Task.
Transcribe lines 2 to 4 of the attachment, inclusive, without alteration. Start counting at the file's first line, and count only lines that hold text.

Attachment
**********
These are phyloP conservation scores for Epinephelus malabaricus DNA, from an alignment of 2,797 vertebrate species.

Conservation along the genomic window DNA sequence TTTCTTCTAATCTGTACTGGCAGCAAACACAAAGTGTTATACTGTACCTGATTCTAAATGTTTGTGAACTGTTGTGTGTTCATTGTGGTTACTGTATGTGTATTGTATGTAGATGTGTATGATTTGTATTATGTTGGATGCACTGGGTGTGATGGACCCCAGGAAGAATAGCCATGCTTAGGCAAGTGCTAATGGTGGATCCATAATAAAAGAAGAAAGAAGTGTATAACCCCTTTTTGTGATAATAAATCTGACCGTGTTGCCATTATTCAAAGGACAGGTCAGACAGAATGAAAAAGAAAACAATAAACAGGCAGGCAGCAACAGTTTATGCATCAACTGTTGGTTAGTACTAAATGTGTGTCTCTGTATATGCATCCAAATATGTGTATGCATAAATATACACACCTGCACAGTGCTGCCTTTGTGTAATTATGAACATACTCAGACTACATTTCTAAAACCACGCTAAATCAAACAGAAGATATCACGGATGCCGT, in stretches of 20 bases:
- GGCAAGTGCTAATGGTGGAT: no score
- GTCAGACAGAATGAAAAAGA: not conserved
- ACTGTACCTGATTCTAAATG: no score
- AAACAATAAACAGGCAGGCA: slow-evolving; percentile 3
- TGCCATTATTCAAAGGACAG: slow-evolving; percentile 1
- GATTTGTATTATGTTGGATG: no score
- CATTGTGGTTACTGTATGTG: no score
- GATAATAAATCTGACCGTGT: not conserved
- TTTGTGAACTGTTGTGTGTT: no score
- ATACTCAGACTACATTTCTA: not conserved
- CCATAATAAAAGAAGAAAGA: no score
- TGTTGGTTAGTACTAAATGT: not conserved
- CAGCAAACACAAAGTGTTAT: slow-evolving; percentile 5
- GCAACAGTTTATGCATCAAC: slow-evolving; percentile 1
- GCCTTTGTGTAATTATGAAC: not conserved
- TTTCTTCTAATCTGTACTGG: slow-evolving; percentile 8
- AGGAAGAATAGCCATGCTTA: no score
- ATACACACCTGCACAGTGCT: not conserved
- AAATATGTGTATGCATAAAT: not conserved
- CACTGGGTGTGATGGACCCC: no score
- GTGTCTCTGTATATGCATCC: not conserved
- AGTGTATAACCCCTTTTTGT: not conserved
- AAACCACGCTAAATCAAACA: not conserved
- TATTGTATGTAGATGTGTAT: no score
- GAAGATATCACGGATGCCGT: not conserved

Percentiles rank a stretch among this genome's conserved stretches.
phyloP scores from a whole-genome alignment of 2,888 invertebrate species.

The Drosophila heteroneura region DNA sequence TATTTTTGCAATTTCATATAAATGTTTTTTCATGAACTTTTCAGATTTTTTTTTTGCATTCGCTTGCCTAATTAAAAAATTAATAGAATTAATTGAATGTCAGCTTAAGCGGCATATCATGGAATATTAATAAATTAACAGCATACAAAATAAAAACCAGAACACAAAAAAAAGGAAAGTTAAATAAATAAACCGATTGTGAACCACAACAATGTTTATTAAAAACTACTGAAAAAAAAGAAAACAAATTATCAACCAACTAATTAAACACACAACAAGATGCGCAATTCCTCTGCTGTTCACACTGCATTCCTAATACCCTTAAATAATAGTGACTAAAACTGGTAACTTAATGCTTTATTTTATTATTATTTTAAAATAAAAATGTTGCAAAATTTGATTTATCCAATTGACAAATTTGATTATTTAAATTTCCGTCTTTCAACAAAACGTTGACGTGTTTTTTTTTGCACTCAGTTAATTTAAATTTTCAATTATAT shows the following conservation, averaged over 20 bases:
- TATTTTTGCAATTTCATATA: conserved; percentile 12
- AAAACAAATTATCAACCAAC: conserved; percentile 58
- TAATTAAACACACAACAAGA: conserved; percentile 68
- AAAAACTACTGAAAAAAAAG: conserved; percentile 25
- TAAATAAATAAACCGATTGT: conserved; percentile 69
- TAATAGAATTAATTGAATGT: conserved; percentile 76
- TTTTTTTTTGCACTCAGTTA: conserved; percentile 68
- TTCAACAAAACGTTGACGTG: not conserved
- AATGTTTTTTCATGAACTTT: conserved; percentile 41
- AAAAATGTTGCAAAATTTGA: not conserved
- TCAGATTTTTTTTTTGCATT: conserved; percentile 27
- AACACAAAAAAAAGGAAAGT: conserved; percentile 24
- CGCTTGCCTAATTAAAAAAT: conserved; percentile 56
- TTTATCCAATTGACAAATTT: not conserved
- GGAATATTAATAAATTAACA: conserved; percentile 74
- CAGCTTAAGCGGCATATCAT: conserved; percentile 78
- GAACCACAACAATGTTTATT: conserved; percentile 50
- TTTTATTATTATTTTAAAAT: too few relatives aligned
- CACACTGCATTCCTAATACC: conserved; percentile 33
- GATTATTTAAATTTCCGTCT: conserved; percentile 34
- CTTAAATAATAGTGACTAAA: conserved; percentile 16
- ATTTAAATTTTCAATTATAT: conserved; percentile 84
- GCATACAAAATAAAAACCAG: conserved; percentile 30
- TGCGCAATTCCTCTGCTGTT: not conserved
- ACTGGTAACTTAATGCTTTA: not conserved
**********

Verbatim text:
Conservation along the genomic window DNA sequence TTTCTTCTAATCTGTACTGGCAGCAAACACAAAGTGTTATACTGTACCTGATTCTAAATGTTTGTGAACTGTTGTGTGTTCATTGTGGTTACTGTATGTGTATTGTATGTAGATGTGTATGATTTGTATTATGTTGGATGCACTGGGTGTGATGGACCCCAGGAAGAATAGCCATGCTTAGGCAAGTGCTAATGGTGGATCCATAATAAAAGAAGAAAGAAGTGTATAACCCCTTTTTGTGATAATAAATCTGACCGTGTTGCCATTATTCAAAGGACAGGTCAGACAGAATGAAAAAGAAAACAATAAACAGGCAGGCAGCAACAGTTTATGCATCAACTGTTGGTTAGTACTAAATGTGTGTCTCTGTATATGCATCCAAATATGTGTATGCATAAATATACACACCTGCACAGTGCTGCCTTTGTGTAATTATGAACATACTCAGACTACATTTCTAAAACCACGCTAAATCAAACAGAAGATATCACGGATGCCGT, in stretches of 20 bases:
- GGCAAGTGCTAATGGTGGAT: no score
- GTCAGACAGAATGAAAAAGA: not conserved